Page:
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How Palm Coast Tamed Shakespeare’s Shrew, With Eyes On A Lot More at Arts Foundation’s Town Center Venue

| February 21, 2019

The cast of 'Taming of the Shrew,' to be performed tonight through Sunday at the Palm Coast Arts Foundation's Town Center venue. (Mike Kitaif)

The cast of ‘Taming of the Shrew,’ to be performed tonight through Sunday at the Palm Coast Arts Foundation’s Town Center venue. (Mike Kitaif)

In 2017, City Repertory Theatre director John Sbordone had an idea: He wanted to pull a Joseph Papp in Palm Coast.

Papp, the founder of the Public Theater in New York City, began staging Free Shakespeare in the Park productions in the Big Apple’s Central Park in 1964, and the series is now a treasured annual tradition.


Why not, Sbordone surmised, do Shakespeare in the Park – albeit with paid admission — on the outdoor pavilion at the fledgling Palm Coast Arts Foundation’s site in Town Center? PCAF President Sam Perkovich and Executive Director Nancy Crouch embraced the idea. Then Sbordone told them the first City Rep/PCAF collaboration, to be staged in February 2018, would be a tragedy — Shakespeare’s “Macbeth.”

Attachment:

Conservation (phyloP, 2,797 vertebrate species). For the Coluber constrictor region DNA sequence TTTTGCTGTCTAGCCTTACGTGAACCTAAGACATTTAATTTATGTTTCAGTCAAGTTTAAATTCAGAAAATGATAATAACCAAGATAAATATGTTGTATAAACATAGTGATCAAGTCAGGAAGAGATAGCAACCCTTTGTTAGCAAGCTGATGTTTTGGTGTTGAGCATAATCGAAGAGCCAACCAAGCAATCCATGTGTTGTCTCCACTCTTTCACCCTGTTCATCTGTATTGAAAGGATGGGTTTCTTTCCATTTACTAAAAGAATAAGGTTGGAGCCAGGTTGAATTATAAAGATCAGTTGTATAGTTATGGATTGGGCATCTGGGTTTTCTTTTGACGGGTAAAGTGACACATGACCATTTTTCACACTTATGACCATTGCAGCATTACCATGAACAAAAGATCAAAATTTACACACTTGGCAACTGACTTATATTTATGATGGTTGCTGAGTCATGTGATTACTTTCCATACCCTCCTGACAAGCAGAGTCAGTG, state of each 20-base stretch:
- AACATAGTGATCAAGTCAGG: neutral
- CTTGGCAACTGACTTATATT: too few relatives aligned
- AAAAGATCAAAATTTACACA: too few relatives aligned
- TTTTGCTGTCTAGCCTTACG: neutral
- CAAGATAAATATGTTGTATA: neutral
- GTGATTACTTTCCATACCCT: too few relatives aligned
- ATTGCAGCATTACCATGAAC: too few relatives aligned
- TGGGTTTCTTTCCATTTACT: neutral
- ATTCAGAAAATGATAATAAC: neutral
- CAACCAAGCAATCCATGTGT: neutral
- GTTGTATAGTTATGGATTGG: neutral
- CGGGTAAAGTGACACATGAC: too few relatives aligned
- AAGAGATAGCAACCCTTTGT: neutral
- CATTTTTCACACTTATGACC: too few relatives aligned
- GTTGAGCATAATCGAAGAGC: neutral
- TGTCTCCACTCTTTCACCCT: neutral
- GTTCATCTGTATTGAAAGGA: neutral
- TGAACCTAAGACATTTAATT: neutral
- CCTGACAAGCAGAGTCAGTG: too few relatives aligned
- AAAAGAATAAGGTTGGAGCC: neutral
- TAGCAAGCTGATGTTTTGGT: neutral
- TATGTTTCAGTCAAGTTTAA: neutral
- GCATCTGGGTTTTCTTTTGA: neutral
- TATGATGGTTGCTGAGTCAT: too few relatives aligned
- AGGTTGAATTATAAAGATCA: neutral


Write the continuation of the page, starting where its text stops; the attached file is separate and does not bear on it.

“In all honesty, I was a little nervous when John wanted to start our Shakespeare series with ‘Macbeth’ – that’s a little heavy and dark and murderous, you know,” Crouch said. “It was a test basically last year when we launched this. But it panned out really well. We sold out every performance (four shows with total attendance of 400), so we thought ‘Wow, people really have a craving for Shakespeare.’ Even hundreds of years later, this literary giant is just not going away.”

That craving is evidenced again as City Rep and PCAF prepare for their second Shakespeare in the Park, a production of the comedy “The Taming of the Shrew” that will run today through Sunday Feb. 24 on the outdoor pavilion in Town Center.

First performed in 1594, “The Taming of the Shrew” depicts the relationship of Petruchio and Katherina (also called Kate). After they are hastily married with virtually no courtship stage, Petruchio begins to “tame” – some say subjugate — his wife via deprivation (long periods of no food or water), while also tormenting her with perverse mind games. But Kate is no doormat – rather, she’s quite strong-willed, insulting and feisty herself as this battle of the sexes commences.

Staging at the pavilion was reconfigured for “Shrew” and resulted in more seating available for this year’s performances. The result is that ticket sales for this year’s play have already surpassed those of the sold-out “Macbeth,” even though “Shrew” has not sold out as of the posting date of this article.

“The initial positive reaction was amazing,” Sbordone said of ‘Macbeth.’ “We didn’t know what to expect in terms of presenting Shakespeare to a local audience. Once the first audience saw it, then every night we were getting capacity, capacity, capacity. People were enjoying the idea that they could still be entertained by Shakespeare, even the tragedy of ‘Macbeth.’ ”